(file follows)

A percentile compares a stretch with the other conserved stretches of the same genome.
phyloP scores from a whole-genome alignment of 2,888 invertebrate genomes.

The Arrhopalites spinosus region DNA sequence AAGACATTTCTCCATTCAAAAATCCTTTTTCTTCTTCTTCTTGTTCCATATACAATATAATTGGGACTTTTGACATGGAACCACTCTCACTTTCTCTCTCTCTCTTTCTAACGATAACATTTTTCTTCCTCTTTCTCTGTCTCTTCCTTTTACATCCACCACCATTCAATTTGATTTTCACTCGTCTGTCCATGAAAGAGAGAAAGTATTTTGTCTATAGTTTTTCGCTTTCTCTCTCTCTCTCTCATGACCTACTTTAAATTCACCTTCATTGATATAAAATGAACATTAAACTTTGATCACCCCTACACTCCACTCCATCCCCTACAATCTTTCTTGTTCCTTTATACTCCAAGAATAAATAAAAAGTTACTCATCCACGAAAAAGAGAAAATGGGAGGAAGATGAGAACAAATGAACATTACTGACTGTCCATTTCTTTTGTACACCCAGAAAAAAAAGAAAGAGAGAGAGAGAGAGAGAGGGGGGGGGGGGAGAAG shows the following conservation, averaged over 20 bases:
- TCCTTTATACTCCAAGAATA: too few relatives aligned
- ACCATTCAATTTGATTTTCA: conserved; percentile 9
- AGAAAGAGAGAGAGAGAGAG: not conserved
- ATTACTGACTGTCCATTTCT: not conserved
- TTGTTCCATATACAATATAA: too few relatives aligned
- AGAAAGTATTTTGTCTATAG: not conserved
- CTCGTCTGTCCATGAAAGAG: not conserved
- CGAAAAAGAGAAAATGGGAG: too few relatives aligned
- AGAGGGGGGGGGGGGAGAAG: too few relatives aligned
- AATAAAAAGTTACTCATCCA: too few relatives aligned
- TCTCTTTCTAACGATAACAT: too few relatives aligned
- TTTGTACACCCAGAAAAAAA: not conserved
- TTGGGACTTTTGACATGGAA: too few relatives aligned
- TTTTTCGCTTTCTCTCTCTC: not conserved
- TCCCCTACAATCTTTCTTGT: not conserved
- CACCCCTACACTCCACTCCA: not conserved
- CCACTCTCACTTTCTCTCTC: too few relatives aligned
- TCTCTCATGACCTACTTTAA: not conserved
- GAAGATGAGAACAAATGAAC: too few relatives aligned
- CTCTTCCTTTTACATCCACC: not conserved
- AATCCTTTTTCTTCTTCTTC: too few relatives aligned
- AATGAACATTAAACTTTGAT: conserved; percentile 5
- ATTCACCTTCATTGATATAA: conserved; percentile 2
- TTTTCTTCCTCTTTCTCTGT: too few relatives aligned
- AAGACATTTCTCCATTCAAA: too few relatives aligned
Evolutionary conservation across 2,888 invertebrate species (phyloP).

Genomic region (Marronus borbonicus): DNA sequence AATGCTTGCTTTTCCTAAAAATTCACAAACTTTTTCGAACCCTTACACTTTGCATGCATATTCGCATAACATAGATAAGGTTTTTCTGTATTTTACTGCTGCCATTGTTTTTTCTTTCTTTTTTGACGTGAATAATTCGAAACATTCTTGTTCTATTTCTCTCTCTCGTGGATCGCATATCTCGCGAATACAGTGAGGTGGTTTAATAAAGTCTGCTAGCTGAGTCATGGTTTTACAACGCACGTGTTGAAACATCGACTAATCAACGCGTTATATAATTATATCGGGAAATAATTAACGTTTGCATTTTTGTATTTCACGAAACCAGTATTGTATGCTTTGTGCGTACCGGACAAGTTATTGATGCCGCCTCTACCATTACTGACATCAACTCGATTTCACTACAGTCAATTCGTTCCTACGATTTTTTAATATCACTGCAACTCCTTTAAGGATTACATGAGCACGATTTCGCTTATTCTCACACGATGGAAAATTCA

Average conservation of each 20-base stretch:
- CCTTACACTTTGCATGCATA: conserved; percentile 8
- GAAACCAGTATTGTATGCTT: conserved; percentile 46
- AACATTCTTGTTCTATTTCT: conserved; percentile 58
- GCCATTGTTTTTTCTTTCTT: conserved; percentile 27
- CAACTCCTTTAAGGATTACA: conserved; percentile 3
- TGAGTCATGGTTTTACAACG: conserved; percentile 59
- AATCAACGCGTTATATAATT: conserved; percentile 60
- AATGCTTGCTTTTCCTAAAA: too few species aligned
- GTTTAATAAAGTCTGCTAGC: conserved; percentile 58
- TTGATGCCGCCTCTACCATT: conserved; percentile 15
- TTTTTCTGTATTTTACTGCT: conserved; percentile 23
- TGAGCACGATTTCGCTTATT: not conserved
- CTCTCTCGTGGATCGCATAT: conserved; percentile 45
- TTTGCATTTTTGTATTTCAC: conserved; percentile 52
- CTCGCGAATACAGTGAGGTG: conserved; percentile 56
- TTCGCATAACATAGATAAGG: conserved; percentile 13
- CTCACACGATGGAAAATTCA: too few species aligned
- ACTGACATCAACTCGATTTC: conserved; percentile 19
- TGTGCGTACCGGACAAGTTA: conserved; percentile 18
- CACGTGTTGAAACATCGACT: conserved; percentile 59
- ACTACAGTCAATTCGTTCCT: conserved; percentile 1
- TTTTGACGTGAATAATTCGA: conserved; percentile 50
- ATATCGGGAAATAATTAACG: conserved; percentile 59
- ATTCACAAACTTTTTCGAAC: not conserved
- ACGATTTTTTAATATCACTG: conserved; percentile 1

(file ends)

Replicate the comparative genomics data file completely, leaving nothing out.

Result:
A percentile compares a stretch with the other conserved stretches of the same genome.
phyloP scores from a whole-genome alignment of 2,888 invertebrate genomes.

The Arrhopalites spinosus region DNA sequence AAGACATTTCTCCATTCAAAAATCCTTTTTCTTCTTCTTCTTGTTCCATATACAATATAATTGGGACTTTTGACATGGAACCACTCTCACTTTCTCTCTCTCTCTTTCTAACGATAACATTTTTCTTCCTCTTTCTCTGTCTCTTCCTTTTACATCCACCACCATTCAATTTGATTTTCACTCGTCTGTCCATGAAAGAGAGAAAGTATTTTGTCTATAGTTTTTCGCTTTCTCTCTCTCTCTCTCATGACCTACTTTAAATTCACCTTCATTGATATAAAATGAACATTAAACTTTGATCACCCCTACACTCCACTCCATCCCCTACAATCTTTCTTGTTCCTTTATACTCCAAGAATAAATAAAAAGTTACTCATCCACGAAAAAGAGAAAATGGGAGGAAGATGAGAACAAATGAACATTACTGACTGTCCATTTCTTTTGTACACCCAGAAAAAAAAGAAAGAGAGAGAGAGAGAGAGAGGGGGGGGGGGGAGAAG shows the following conservation, averaged over 20 bases:
- TCCTTTATACTCCAAGAATA: too few relatives aligned
- ACCATTCAATTTGATTTTCA: conserved; percentile 9
- AGAAAGAGAGAGAGAGAGAG: not conserved
- ATTACTGACTGTCCATTTCT: not conserved
- TTGTTCCATATACAATATAA: too few relatives aligned
- AGAAAGTATTTTGTCTATAG: not conserved
- CTCGTCTGTCCATGAAAGAG: not conserved
- CGAAAAAGAGAAAATGGGAG: too few relatives aligned
- AGAGGGGGGGGGGGGAGAAG: too few relatives aligned
- AATAAAAAGTTACTCATCCA: too few relatives aligned
- TCTCTTTCTAACGATAACAT: too few relatives aligned
- TTTGTACACCCAGAAAAAAA: not conserved
- TTGGGACTTTTGACATGGAA: too few relatives aligned
- TTTTTCGCTTTCTCTCTCTC: not conserved
- TCCCCTACAATCTTTCTTGT: not conserved
- CACCCCTACACTCCACTCCA: not conserved
- CCACTCTCACTTTCTCTCTC: too few relatives aligned
- TCTCTCATGACCTACTTTAA: not conserved
- GAAGATGAGAACAAATGAAC: too few relatives aligned
- CTCTTCCTTTTACATCCACC: not conserved
- AATCCTTTTTCTTCTTCTTC: too few relatives aligned
- AATGAACATTAAACTTTGAT: conserved; percentile 5
- ATTCACCTTCATTGATATAA: conserved; percentile 2
- TTTTCTTCCTCTTTCTCTGT: too few relatives aligned
- AAGACATTTCTCCATTCAAA: too few relatives aligned
Evolutionary conservation across 2,888 invertebrate species (phyloP).

Genomic region (Marronus borbonicus): DNA sequence AATGCTTGCTTTTCCTAAAAATTCACAAACTTTTTCGAACCCTTACACTTTGCATGCATATTCGCATAACATAGATAAGGTTTTTCTGTATTTTACTGCTGCCATTGTTTTTTCTTTCTTTTTTGACGTGAATAATTCGAAACATTCTTGTTCTATTTCTCTCTCTCGTGGATCGCATATCTCGCGAATACAGTGAGGTGGTTTAATAAAGTCTGCTAGCTGAGTCATGGTTTTACAACGCACGTGTTGAAACATCGACTAATCAACGCGTTATATAATTATATCGGGAAATAATTAACGTTTGCATTTTTGTATTTCACGAAACCAGTATTGTATGCTTTGTGCGTACCGGACAAGTTATTGATGCCGCCTCTACCATTACTGACATCAACTCGATTTCACTACAGTCAATTCGTTCCTACGATTTTTTAATATCACTGCAACTCCTTTAAGGATTACATGAGCACGATTTCGCTTATTCTCACACGATGGAAAATTCA

Average conservation of each 20-base stretch:
- CCTTACACTTTGCATGCATA: conserved; percentile 8
- GAAACCAGTATTGTATGCTT: conserved; percentile 46
- AACATTCTTGTTCTATTTCT: conserved; percentile 58
- GCCATTGTTTTTTCTTTCTT: conserved; percentile 27
- CAACTCCTTTAAGGATTACA: conserved; percentile 3
- TGAGTCATGGTTTTACAACG: conserved; percentile 59
- AATCAACGCGTTATATAATT: conserved; percentile 60
- AATGCTTGCTTTTCCTAAAA: too few species aligned
- GTTTAATAAAGTCTGCTAGC: conserved; percentile 58
- TTGATGCCGCCTCTACCATT: conserved; percentile 15
- TTTTTCTGTATTTTACTGCT: conserved; percentile 23
- TGAGCACGATTTCGCTTATT: not conserved
- CTCTCTCGTGGATCGCATAT: conserved; percentile 45
- TTTGCATTTTTGTATTTCAC: conserved; percentile 52
- CTCGCGAATACAGTGAGGTG: conserved; percentile 56
- TTCGCATAACATAGATAAGG: conserved; percentile 13
- CTCACACGATGGAAAATTCA: too few species aligned
- ACTGACATCAACTCGATTTC: conserved; percentile 19
- TGTGCGTACCGGACAAGTTA: conserved; percentile 18
- CACGTGTTGAAACATCGACT: conserved; percentile 59
- ACTACAGTCAATTCGTTCCT: conserved; percentile 1
- TTTTGACGTGAATAATTCGA: conserved; percentile 50
- ATATCGGGAAATAATTAACG: conserved; percentile 59
- ATTCACAAACTTTTTCGAAC: not conserved
- ACGATTTTTTAATATCACTG: conserved; percentile 1